Money & Life contributors draw on their diverse range of experience to present you with insights and guidance that will help you manage your financial wellbeing, achieve your lifestyle goals and plan for your financial future.
The FPA is part of a consortium of consumer groups and professional associations joining together to advocate for changes to proposed Compensation Scheme of Last Resort (CSLR) legislation. We are of the view that the current scope doesn’t go far enough to protect consumers.
As one of many recommendations from the Hayne Royal Commission, a Compensation Scheme of Last Resort (CSLR) is intended to protect consumers from the penalties of misconduct in the financial services industry. However, the proposed legislation to introduce the CSLR as a process carried out by the Australian Financial Complaints Authority (AFCA) has limitations when it comes to covering losses in relation to all financial products and services. The FPA also has concerns that the levy financial planners will be expected to pay to fund the CSLR is unfairly weighted towards the financial advice profession.
Broader scope to protect consumers
The objection to the proposed scheme that has united the consortium of 15 groups is simple. They all agree that the scheme does not go far enough to protect consumers and recommend that the legislation be broadened out to provide compensation for all financial products and services AFCA is responsible for.
“The Government’s draft bill will exclude vast segments of the financial industry, including managed investment schemes and the funeral expenses industry, leaving many victims of financial misconduct without redress,” the group stated in a press release. “It will also mean that a number of large financial institutions including product providers are not required to contribute to the costs of compensation.”
As the legislation stands, AFCA would not be able to use the scheme to make payment to consumers affected by misconduct by managed investment schemes, for example, even when a determination is made in favour of the complainant. The Sterling First Group collapse is a good example of a situation where the proposed CSLR would fail to provide payment to victims of fraud and misconduct by a financial services provider.
How complaints have changed
This limited scope puts Australians at risk of missing out on compensation when the party at fault is unable or unwilling to pay. It also limits the providers who will the shoulder the cost burden of the scheme. In recent times, financial planning businesses have taken on additional compliance costs in many forms – from the additional resources needed to meet documentation and reporting requirements to increases in the ASIC levy. Although the levy has now been frozen, the new cost of the CSLR represents another unknown and mandatory fee financial planners will be expected to pay. These increasing business costs put the viability of their practices at risk as well as the affordability of advice for everyday Australians.
Before the Hayne Royal Commission included a CSLR in its recommendations, the Ramsay Review of Australia’s external dispute resolution scheme conducted in 2017 had found that a compensation scheme for victims of financial misconduct was necessary. At that time, it was reported that over 90% of unpaid Financial Ombudsman Service determinations were from financial advice.
Since then the profession has undergone significant reform and there has been a sharp fall in the number of complaints about financial advice to AFCA. In the year to 30 June 2021, only 1.8 per cent of complaints came from the advice profession and less than a third of those complaints (28%) were upheld. In spite of being responsible for a fraction of complaints in recent times, the financial advice sector is expected to foot a large portion of the bill for the proposed CSLR.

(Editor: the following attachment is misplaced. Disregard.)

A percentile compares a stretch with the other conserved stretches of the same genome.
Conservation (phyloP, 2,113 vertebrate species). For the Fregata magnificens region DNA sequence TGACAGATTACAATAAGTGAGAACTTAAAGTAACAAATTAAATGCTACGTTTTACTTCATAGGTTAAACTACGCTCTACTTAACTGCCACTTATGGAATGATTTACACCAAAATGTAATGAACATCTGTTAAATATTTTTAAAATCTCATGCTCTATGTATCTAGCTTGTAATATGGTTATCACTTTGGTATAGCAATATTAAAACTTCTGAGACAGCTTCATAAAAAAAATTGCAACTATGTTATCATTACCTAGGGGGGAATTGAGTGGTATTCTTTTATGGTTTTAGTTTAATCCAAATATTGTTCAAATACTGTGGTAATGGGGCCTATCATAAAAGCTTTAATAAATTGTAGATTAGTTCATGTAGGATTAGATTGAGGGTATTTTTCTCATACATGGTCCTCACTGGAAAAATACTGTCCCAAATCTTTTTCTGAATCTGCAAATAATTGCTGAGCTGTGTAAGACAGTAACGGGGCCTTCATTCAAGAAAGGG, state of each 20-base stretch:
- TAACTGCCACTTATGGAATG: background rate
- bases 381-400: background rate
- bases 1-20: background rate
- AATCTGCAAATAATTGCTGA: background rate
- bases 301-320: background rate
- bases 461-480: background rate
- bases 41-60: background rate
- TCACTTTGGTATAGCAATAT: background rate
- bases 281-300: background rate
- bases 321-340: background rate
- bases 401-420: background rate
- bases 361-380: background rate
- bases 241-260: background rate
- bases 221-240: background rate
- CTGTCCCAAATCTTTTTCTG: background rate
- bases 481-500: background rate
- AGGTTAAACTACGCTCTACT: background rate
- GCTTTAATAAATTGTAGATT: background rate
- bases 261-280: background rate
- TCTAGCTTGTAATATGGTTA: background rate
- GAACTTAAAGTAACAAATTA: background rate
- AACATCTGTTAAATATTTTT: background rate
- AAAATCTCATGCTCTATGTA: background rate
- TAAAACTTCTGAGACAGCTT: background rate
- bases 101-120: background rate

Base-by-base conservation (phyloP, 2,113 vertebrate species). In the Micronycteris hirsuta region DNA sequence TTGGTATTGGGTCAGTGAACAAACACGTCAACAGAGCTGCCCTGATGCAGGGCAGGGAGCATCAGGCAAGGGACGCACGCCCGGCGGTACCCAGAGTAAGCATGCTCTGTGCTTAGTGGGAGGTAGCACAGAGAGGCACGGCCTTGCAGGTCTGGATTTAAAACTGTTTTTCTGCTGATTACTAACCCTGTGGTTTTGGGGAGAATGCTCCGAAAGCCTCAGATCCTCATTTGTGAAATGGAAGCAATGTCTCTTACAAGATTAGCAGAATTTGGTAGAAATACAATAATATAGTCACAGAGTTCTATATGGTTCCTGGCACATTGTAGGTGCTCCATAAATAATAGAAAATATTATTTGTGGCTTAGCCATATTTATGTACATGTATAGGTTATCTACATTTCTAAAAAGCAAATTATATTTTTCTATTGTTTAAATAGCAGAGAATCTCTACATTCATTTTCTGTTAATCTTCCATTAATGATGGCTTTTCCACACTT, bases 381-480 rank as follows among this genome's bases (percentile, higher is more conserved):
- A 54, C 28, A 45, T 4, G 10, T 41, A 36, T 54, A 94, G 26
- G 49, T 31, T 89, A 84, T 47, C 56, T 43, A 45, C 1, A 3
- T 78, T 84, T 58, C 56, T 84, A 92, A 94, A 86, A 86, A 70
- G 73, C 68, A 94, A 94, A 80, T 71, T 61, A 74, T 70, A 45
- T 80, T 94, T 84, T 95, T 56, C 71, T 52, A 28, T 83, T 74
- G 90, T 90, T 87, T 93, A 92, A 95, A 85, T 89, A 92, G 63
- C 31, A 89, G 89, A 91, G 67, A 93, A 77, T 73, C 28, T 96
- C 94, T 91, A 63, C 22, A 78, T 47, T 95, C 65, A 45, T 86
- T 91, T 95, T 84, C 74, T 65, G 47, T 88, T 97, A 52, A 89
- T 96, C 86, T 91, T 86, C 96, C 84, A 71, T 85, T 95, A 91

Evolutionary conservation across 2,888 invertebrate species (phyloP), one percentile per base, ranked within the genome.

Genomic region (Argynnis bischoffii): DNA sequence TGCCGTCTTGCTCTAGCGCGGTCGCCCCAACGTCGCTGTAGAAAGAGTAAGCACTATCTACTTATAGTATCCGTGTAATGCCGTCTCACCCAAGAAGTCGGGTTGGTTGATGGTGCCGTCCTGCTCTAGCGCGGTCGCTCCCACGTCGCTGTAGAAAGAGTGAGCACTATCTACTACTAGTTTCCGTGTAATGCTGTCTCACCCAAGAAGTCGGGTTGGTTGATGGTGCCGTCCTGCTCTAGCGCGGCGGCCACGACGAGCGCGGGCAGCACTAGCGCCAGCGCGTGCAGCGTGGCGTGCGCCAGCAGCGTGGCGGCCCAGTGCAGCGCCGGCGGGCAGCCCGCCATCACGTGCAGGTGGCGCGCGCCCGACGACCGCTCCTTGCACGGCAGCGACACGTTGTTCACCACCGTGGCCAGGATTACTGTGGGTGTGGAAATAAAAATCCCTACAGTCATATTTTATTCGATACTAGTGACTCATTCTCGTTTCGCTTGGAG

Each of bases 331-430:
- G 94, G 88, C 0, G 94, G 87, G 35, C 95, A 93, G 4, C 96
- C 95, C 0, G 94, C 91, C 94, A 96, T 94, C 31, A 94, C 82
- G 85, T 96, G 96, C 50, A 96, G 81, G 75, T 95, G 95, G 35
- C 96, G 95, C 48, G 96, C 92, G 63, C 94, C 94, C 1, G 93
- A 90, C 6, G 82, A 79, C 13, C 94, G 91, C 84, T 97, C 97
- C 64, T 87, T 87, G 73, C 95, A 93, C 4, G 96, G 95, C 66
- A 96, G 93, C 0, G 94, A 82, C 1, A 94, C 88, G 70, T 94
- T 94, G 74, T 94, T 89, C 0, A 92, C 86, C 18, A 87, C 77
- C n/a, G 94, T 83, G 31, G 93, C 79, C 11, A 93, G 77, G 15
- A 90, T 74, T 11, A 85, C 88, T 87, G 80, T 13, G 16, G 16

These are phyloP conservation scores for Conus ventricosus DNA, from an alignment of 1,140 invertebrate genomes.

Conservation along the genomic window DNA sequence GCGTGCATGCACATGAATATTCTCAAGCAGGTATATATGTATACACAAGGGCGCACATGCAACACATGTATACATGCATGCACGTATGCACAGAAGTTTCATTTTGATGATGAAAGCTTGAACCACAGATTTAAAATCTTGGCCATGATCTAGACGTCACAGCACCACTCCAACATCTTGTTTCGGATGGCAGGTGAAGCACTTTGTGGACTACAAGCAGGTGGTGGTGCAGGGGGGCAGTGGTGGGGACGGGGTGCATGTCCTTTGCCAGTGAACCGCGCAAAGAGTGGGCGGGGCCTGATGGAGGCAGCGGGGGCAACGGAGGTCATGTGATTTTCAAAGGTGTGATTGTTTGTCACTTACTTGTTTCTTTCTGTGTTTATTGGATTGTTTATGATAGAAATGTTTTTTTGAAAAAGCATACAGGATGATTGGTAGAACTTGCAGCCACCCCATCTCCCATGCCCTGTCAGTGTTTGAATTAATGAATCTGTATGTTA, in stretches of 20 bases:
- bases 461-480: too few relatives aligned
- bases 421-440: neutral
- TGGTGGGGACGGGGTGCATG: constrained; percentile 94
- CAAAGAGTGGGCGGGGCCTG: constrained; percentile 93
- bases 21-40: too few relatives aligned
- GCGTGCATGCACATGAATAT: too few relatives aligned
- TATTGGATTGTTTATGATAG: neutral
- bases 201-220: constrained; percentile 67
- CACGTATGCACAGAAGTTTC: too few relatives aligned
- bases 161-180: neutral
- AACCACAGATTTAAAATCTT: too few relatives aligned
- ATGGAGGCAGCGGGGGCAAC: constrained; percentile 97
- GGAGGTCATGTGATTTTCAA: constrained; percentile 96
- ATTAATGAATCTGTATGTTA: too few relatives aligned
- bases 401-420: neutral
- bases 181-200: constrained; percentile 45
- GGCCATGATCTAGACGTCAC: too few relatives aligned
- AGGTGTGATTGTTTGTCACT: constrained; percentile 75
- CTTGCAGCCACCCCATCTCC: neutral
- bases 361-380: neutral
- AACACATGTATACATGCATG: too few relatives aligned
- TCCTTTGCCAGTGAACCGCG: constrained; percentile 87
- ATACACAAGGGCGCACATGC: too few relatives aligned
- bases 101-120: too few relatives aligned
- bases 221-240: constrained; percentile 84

Overhauling compensation across the board
As the name suggests the CSLR has to be designed in a manner that ensures it is a last resort solution for compensation. AFCA, as the sole determinant of payment awards from the scheme should be required to demonstrate they have pursued all reasonable avenues to secure compensation from the party at fault. This is why it’s so important to ensure that professional indemnity insurance requirements and provision is adequate across the whole financial services industry.
The FPA welcomes the Government announcement that they will be conducting a review into the effectiveness of professional indemnity insurance. As long ago as 2012, the St John review indicated this review was needed. With improvements to standards in professional indemnity insurance and monitoring of compliance with insurance requirements, we can expect there to be less need for consumers and AFCA to rely on the CSLR for payment of compensation.
Strength in numbers
As one of a package of four bills introduced into the lower house in Parliament in October, the Financial Services Compensation Scheme of Last Resort Levy Bill 2021 may not be resolved until Parliament resumes in 2022. In the meantime, the FPA and other consortium members including the AFA, the Institute of Public Accountants, CA ANZ, Financial Counselling Australia and consumer representative bodies CHOICE and Super Consumers Australia will continue to advocate for CSLR legislation that true to the recommendations of the Hayne Royal Commission. It’s important that industry and consumer advocacy groups can come together to pressure the Government on issues that can have detrimental impact on consumer rights and protections.
To add your voice to the campaign for changes to the CSLR, you can reach out to MPs and Senators. Our new advocacy kit provides you with all the information and tools you need to get the word out.